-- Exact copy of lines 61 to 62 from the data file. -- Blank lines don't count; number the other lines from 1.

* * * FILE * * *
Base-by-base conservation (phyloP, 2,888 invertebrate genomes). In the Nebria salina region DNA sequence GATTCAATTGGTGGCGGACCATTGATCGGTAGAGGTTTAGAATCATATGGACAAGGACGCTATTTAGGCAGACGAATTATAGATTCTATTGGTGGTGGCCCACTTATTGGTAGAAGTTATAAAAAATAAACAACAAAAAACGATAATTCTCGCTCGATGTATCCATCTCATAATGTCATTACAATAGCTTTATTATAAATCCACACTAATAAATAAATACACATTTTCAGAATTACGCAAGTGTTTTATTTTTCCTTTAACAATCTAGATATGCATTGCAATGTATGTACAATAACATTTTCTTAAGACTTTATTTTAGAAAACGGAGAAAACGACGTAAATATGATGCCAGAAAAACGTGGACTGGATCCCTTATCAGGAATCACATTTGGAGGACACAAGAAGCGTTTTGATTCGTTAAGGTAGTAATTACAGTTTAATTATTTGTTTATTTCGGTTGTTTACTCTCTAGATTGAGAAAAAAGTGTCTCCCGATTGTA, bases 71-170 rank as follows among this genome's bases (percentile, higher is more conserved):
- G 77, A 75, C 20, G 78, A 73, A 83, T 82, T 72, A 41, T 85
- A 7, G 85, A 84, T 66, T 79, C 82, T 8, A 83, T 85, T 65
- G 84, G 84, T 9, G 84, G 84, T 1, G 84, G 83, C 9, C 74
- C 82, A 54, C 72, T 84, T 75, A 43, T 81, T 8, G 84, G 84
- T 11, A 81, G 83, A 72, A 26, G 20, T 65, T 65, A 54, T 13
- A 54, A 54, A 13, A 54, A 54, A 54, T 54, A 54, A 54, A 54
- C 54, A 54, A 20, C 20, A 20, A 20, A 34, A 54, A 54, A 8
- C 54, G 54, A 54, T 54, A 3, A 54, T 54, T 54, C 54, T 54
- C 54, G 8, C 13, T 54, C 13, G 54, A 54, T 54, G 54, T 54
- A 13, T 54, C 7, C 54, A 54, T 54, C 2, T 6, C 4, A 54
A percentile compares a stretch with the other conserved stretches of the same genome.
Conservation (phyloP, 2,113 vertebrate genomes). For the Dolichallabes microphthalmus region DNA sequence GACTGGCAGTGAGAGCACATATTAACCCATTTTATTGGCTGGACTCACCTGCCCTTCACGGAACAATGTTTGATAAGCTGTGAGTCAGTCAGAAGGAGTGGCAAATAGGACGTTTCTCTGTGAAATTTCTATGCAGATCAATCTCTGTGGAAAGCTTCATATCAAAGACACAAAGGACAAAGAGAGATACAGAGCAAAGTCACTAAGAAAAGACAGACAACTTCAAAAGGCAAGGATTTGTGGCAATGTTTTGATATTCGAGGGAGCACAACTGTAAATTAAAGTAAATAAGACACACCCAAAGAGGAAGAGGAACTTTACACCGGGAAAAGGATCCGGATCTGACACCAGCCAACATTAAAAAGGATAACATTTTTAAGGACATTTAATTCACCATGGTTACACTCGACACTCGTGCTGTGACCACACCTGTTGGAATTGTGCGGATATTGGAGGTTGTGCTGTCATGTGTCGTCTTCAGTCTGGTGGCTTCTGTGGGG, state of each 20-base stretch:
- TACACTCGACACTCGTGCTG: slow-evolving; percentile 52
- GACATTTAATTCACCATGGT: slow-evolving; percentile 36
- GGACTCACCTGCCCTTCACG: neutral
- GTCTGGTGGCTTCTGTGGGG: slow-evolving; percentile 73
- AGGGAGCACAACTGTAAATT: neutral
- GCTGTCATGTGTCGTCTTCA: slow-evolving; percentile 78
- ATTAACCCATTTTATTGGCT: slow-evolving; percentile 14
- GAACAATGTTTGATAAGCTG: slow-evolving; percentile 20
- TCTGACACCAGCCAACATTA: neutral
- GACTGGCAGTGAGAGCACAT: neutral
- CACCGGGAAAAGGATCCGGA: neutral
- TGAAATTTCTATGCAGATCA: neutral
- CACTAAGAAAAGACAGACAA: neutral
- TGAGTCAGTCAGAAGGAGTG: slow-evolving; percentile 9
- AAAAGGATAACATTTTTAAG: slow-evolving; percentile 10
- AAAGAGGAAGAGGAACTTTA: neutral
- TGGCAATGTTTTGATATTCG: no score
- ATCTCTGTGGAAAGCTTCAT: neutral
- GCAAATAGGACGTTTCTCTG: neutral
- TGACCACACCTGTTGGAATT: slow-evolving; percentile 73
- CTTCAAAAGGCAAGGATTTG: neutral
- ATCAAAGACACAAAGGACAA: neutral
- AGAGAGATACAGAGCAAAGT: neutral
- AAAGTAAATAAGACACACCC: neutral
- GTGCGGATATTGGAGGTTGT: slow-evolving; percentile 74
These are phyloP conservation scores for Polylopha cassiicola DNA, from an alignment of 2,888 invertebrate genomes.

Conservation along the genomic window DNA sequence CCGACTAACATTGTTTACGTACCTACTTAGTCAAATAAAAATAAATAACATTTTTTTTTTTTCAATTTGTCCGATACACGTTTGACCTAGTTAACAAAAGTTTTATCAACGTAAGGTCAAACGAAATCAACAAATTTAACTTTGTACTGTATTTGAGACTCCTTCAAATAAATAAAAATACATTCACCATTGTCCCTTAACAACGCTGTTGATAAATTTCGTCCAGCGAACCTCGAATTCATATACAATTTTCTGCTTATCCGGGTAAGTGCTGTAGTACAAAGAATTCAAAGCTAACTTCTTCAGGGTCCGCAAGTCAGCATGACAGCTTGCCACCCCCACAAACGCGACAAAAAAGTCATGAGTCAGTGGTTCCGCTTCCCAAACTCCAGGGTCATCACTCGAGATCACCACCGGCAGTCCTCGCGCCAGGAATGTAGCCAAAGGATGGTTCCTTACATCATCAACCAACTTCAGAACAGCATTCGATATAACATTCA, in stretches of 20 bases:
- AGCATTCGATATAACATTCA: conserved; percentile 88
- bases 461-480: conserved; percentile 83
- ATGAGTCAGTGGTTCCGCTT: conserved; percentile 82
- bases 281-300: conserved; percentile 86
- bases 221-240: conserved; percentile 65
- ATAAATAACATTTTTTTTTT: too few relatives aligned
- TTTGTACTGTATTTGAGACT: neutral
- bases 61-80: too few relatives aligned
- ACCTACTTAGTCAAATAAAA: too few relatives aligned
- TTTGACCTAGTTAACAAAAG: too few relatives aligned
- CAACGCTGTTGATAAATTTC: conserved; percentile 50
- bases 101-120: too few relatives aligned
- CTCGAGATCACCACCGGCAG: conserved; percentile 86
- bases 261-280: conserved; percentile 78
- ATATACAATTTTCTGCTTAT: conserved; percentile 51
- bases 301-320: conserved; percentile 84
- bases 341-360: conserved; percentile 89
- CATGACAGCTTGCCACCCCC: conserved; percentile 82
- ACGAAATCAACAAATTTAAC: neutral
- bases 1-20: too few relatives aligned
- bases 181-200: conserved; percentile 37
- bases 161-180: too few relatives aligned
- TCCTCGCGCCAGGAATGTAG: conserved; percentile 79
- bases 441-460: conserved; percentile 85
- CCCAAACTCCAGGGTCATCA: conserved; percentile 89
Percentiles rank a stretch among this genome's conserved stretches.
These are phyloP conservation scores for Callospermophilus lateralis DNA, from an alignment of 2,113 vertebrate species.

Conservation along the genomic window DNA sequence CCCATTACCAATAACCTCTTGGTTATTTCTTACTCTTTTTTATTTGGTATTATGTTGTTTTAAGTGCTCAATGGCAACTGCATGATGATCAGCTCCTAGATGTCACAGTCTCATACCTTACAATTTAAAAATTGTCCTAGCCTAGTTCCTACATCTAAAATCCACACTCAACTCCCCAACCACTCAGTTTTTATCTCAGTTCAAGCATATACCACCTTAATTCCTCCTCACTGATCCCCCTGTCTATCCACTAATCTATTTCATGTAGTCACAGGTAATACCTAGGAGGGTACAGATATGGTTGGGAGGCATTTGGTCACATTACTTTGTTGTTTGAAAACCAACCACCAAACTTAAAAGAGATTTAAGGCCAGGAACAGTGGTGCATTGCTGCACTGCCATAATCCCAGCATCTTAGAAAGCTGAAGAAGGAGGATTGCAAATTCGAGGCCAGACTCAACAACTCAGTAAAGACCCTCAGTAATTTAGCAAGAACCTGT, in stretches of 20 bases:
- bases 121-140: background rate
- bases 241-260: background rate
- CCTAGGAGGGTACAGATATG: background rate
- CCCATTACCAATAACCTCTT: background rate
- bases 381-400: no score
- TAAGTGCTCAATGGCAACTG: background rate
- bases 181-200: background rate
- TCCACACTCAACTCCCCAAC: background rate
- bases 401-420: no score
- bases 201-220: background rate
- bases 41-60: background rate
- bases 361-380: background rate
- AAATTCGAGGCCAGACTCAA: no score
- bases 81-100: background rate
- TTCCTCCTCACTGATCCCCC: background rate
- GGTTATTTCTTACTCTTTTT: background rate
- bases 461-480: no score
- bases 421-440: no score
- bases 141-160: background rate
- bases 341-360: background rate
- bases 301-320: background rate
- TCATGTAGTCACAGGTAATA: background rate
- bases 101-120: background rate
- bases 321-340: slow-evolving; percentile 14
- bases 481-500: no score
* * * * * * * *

- bases 181-200: conserved; percentile 37
- bases 161-180: too few relatives aligned